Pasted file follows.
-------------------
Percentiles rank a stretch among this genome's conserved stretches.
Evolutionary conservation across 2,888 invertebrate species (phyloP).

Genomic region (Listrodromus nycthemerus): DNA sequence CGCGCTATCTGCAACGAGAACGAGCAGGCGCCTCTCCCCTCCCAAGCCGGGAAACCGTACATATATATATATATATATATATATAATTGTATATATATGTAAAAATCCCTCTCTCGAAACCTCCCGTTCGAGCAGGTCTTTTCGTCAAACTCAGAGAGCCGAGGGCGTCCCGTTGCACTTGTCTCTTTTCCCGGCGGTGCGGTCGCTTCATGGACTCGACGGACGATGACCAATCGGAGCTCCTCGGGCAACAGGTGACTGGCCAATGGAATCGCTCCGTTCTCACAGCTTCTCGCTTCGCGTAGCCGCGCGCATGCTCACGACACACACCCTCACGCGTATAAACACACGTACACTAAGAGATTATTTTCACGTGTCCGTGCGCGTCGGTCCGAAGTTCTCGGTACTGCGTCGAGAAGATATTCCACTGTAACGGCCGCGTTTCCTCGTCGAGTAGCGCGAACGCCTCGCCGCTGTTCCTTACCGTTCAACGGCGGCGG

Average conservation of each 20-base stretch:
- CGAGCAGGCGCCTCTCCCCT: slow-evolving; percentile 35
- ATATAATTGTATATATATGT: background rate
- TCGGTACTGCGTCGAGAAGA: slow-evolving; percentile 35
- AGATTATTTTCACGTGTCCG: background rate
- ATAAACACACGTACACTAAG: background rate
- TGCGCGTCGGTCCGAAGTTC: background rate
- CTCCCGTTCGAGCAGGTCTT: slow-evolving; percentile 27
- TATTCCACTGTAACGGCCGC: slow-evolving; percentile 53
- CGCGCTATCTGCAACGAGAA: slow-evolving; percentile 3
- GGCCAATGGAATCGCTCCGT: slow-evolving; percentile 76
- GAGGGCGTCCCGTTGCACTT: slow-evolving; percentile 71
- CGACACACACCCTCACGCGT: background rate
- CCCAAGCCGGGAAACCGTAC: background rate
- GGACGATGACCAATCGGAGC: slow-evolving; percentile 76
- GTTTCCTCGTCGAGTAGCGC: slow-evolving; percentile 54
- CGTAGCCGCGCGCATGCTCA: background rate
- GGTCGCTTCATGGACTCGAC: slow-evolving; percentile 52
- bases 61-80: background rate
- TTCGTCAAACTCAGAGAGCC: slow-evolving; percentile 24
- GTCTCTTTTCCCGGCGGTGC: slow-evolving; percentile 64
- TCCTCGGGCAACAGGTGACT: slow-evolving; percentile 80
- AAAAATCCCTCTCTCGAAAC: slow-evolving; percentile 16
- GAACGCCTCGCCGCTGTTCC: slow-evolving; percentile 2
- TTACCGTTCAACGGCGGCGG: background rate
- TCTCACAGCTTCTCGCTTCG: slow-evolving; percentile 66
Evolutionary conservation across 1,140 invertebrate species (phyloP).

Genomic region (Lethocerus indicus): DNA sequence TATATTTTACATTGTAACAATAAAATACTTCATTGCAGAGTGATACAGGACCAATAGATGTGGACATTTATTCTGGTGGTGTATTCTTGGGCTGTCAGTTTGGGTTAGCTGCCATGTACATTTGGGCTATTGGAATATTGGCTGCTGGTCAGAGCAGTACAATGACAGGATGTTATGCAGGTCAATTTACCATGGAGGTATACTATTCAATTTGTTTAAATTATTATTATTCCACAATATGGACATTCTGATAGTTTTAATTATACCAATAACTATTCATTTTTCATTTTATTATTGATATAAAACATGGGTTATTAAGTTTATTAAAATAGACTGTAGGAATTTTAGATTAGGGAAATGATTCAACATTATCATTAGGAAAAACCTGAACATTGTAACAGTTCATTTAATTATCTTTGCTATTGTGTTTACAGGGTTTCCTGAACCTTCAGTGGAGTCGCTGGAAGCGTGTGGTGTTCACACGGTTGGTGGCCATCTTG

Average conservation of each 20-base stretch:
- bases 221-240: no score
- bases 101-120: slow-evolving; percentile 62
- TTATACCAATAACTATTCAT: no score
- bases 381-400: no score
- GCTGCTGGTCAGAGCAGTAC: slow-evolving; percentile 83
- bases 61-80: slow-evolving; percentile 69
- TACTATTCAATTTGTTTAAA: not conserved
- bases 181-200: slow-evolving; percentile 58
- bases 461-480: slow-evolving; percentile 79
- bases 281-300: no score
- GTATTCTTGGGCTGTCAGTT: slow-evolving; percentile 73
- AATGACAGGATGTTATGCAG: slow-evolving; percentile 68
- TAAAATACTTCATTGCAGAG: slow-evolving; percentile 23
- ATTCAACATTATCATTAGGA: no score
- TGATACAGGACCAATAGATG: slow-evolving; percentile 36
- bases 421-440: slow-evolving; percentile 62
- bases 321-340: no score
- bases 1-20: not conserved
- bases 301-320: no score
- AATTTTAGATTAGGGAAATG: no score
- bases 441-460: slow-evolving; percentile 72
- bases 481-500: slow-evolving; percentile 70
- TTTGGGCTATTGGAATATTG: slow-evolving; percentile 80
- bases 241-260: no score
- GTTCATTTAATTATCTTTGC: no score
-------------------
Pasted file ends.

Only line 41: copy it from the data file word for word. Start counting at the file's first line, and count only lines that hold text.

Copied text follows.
- bases 461-480: slow-evolving; percentile 79